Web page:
Merriam-Webster Online describes an “anthology” as “a collection of selected literary pieces or passages or works of art or music.” We prefer our definition: “old school gaming goodness” (abbreviated to OSGG). You need to see it in use? Simple, SNK Playmore’s Metal Slug Anthology for the Nintendo Wii.
The Metal Slug series is a side-scrolling run-‘n’-gun action game developed and published by SNK Playmore, a corporation behind a whole slew of action games for all kinds of platforms. Since its first release on the Neo-Geo (home and arcade versions) in 1996, Metal Slug has been ported to numerous consoles such as the PlayStation, Sega Saturn, Neo-Geo Pocket Color and recently, the Game Boy Advance, PlayStation 2 and Xbox. What about a next-gen port? It’s happened. This time it’s on Nintendo’s Wii console, but this isn’t just any old port of one of the Metal Slug games, it’s a compilation of all seven.
Celebrating the series’ 10th anniversary, Metal Slug Anthology gets you seven games for the astonishing price of 40 McChicken sandwiches ($40)! We know it’s a tough trade-off. You’ll get Metal Slug, Metal Slug 2, Metal Slug X, Metal Slug 3, Metal Slug 4, Metal Slug 5, and Metal Slug 6.
You are initially greeted by a not-so-pretty menu system decorated with images from the game. That’s not to say that it doesn’t function as it should, it just looks a bit unpolished. The same goes with the loading screen, which is a shame beings the loading times are a bit of a pain. Again, these issues (aside from the loading times) are nothing major; they just detract from the game’s overall presentation and a user’s first impression of the game.
The games themselves are genuine arcade gold, adorned with beautiful 2D art, jam-packed with comical voiceovers, and pumped full of non-stop action. For you quarter-devouring arcade veterans, Metal Slug Anthology will surely bring back the good memories. One of the few issues that may have vets cringing is the extra loading screens between game sequences, which most likely go unnoticed by any newcomer to the series. Nonetheless, it’s run-‘n’-gun at its best, and on a side note, the game includes two player co-op.
Another thing that may annoy “Metal Sluggers” is the whole arcade aspect of the game. If you’re at all familiar with arcade games, you would know that in most games, after you run out of lives, you are required to pop in another quarter if you want to continue. You see the problem? Instead of limiting lives (which might frighten noobs) and instead of giving you unlimited lives (which might make arcade diehards cry), SNK Playmore did something (not so) creative – they included both options. Players have the choice of playing through the game with limited or unlimited lives. Personally, I feel like this feature is just avoiding the issue altogether, but hey, it gets the job done. Of course, you can save your progress through the game at any given moment, a welcomed feature that’s far too uncommon in games nowadays.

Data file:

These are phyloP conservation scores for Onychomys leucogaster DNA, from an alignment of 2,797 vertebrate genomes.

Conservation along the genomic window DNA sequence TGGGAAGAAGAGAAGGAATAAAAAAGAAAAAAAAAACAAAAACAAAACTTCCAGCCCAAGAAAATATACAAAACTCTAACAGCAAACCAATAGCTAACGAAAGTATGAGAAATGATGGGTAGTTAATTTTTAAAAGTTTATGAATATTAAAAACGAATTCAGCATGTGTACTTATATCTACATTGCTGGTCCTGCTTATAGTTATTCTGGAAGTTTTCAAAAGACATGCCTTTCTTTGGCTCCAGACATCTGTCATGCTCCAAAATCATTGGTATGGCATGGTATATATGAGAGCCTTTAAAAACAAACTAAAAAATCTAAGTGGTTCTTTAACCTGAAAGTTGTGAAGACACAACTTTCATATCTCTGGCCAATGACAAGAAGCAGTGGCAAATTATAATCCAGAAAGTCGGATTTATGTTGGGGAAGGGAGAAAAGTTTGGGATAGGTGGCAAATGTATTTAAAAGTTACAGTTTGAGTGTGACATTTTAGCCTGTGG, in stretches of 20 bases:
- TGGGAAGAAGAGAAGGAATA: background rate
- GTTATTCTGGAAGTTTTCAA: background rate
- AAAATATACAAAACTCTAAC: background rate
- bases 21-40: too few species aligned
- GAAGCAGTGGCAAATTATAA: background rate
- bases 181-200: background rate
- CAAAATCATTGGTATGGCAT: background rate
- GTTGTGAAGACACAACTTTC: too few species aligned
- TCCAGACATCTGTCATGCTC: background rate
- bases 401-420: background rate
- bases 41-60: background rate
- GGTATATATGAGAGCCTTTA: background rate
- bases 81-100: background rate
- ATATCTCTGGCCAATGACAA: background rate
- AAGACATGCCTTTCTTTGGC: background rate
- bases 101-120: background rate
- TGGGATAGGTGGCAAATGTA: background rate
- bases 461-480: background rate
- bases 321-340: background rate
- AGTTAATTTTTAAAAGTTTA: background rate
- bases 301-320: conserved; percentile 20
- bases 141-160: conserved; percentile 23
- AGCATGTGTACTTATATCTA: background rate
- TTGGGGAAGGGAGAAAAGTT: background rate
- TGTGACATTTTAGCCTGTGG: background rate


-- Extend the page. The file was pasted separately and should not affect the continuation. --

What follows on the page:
Additionally, Metal Slug Anthology contains “unlockables.” These unlockables are purchased with points gained at the end of each game. They include music tracks, concept art for characters, vehicles, soldiers, and miscellanea, and an interview with the Metal Slug development team (the interview isn’t even a video; it’s a bunch of text – what’s up with that?). These extras add a tiny bit to the game’s depth, but they’re nothing major.
You’re probably wondering how the game utilizes the Wii’s revolutionary control style? The answer is simple, it doesn’t. Despite featuring six different control modes, Metal Slug just doesn’t exploit the Wii’s powerful motion-sensitive controller. Most of the control setups are nothing more than gimmicks in our opinion. For example, one of them uses the Wii Remote for jumping and engaging in combat and the Nunchuck for movement, with motion for slinging a grenade. Another setup has you holding the Wii Remote in an upward position as if it were a joystick and using that for moving while using the Nunchuck for attacking and lobbing grenades. A third style combines everything into the Nunchuck, which frankly just doesn’t work out. You’ll likely find one that works for you, but your best bet is plugging in a GameCube controller and using that. For reasons unbeknownst to us, the Wii’s Classic Controller is not compatible with the game.
how we score
Gimmicks aside, Metal Slug Anthology is a very solid port, and an immensely solid arcade game. With its rich bitmapping, admirable sound, and kick-ass game play, this is a game that is true OSGG – absolutely an essential game for retro and frugal gamers alike.